Open Access

Airway management for patients with ossification of the anterior longitudinal ligament of the cervical spine

JA Clinical Reports20151:11

https://doi.org/10.1186/s40981-015-0002-9

Received: 12 May 2015

Accepted: 22 June 2015

Published: 31 December 2015

Abstract

Ossification of the anterior longitudinal ligament (OALL), also called Forestier’s disease or diffuse idiopathic skeletal hyperostosis, is characterized by anterior bridging osteophytes of unknown etiology. OALL may cause dysphagia, dyspnea, dysphonia, and acute airway obstruction. We report difficulty in tracheal intubation during anesthesia induction in two OALL patients. In an 82-year-old man, anterior bridging osteophytes (of the cervical region) were observed on preoperative lateral radiograph after several attempts of tracheal intubation for the operation of the anterior fusion of cervical spine. During the same procedure in another 69-year-old man, fiberoptic-assisted awake intubation was extremely difficult because of posterior hypopharyngeal wall protuberance by osteophytes of cervical spine; although tracheal intubation for anesthesia was uneventful on two previous occasions over the months. OALL is usually asymptomatic, but it has been found in 12 % of autopsies and may exaggerate with age. Dysphagia, difficulties with tracheal and/or gastric intubation, acute respiratory compromise, and sleep apnea result from the presence of cervical osteophytes. Anesthesiologists should be aware that tracheal intubation for such patients may be difficult, and thus the preoperative evaluation and airway management need careful consideration.

Keywords

Ossification of the anterior longitudinal ligamentForestier’s diseaseDiffuse idiopathic skeletal hyperostosisDifficult intubation

Background

Ossification of the anterior longitudinal ligament (OALL), also called Forestier’s disease or diffuse idiopathic skeletal hyperostosis (DISH), is a non-inflammatory disease characterized by the presence of anterior bridging osteophytes of unknown etiology. Although it is asymptomatic in some cases, this disease may produce dysphagia, dyspnea, dysphonia, and (exceptionally) acute airway obstruction [1]. Difficulties in tracheal intubation, as well as aspiration pneumonia and spinal cord injury, are potential problems in anesthetic management. Herein, we report two patients with OALL in which airway problems occurred during the induction of anesthesia and tracheal intubation.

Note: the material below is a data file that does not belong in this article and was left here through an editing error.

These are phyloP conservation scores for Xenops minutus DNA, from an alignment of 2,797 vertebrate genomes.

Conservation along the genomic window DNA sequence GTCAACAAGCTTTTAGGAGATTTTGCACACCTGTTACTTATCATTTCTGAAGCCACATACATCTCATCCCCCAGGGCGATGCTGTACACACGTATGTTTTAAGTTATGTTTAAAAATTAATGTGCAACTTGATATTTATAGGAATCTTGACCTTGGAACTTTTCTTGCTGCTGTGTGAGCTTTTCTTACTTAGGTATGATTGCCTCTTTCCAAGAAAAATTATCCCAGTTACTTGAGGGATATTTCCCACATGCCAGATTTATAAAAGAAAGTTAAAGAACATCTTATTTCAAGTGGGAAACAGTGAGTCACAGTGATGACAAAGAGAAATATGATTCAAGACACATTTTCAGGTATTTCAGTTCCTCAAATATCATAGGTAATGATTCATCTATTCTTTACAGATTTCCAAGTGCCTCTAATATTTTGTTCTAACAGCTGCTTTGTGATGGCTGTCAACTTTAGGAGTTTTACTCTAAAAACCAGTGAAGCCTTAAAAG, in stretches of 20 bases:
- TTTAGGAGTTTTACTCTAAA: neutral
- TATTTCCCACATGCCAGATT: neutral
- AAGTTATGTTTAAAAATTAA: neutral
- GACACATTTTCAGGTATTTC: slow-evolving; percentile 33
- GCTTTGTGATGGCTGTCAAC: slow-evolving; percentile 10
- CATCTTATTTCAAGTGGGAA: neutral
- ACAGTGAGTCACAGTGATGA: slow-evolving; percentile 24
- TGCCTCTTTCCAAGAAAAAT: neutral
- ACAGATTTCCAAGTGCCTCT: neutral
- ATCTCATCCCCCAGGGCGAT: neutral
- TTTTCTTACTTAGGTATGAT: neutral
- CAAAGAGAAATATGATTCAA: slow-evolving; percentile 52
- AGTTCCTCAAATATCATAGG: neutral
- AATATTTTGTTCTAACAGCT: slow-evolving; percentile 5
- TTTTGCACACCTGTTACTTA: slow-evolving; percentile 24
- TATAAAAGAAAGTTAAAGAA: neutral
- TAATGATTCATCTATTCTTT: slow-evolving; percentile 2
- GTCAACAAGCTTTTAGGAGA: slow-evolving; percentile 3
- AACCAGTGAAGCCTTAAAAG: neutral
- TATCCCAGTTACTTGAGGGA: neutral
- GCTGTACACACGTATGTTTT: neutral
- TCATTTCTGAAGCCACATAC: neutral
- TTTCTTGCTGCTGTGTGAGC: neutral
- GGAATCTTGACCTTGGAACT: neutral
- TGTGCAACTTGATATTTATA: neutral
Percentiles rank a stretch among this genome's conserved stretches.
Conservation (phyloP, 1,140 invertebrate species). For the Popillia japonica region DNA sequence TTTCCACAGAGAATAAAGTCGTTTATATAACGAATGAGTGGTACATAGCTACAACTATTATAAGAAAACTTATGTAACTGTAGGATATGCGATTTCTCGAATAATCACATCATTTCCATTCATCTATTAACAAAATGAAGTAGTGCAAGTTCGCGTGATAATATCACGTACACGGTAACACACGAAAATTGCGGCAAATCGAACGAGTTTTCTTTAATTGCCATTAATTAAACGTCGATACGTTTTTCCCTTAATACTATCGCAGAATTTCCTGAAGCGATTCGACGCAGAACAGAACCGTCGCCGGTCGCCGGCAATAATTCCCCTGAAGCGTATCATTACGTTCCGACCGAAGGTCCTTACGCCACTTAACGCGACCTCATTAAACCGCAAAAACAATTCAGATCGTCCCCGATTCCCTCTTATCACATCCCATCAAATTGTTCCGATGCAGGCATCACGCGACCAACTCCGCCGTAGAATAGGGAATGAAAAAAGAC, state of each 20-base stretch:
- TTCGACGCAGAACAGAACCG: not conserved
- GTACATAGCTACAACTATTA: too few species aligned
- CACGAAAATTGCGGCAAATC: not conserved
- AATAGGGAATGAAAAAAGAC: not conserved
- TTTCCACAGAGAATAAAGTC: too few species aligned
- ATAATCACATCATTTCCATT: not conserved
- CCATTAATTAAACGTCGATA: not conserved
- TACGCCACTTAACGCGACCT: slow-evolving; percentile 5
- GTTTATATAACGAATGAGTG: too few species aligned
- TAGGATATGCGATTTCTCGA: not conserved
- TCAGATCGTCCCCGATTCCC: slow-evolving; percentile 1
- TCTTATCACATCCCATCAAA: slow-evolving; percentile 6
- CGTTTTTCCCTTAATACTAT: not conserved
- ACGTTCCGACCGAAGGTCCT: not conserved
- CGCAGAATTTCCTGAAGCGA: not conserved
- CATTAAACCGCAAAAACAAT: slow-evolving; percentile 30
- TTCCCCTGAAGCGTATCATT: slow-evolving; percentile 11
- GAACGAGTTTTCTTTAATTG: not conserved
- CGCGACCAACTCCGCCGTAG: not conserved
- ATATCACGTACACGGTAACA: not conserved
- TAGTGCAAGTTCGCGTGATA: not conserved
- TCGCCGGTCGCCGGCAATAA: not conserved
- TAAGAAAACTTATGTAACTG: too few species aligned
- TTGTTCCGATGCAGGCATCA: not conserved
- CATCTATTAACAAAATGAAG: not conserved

Case presentation

An 82-year-old man with OALL was scheduled for resection of the osteophytes by left anterolateral cervicotomy. He had a history of hypertension and had been experiencing repeated aspiration pneumonia for several years. There was no history of respiratory distress or obstructive sleep apnea, but his family had noticed him snoring. Upon physical examination, his neck movements were not grossly restricted and his mouth opening was determined to be within the normal range. Since he had lost all his teeth, the pharyngeal view was Mallampati Class I. The chest radiogram was normal apart from an old inflammatory change in the right lower lung. On arrival in the operating room, he was hemodynamically stable without anesthetic premedication, and his oxygen saturation was 96 % on room air. After his lungs had been preoxygenated with 100 % O2, general anesthesia was induced with intravenous thiopental and fentanyl. After muscle relaxation had been induced using vecuronium, direct laryngoscopy revealed that his Cormack Lehane score was Class I. An 8.5-mm endotracheal tube (internal diameter [I.D.], 8.5 mm; outside diameter [O.D.], 11.5 mm; Mallinckrodt, Athlone, Ireland) could not be advanced through the subglottic region, pooling of saliva was found within the piriform sinus. After two trials, with the same result, the tube size was changed to 7.5 mm I.D., and this could be advanced with slight resistance. However, it was difficult to insert the nasogastric tube. Because a subglottic tracheal stenosis was suspected, his clinical records were reevaluated. According to his medical chart, he had taken only liquid food for several months because of dysphagia. Moreover, a lateral cervical radiogram and cervical computerized tomography (CT) scan revealed hyperostosis, mostly of C2–C4 and C6–C7, producing anterior laryngopharyngeal displacement, with angulation of the trachea distally (Fig. 1a, b). It seemed likely that his angulation caused the difficulty experienced during intubation. At the end of the 80-min surgery, which was uneventful, we recognized that his trachea was no longer compressed and had straightened (Fig. 1c). Subsequently, his trachea was extubated with no problems, and he was taken wide awake to the intensive care unit (ICU).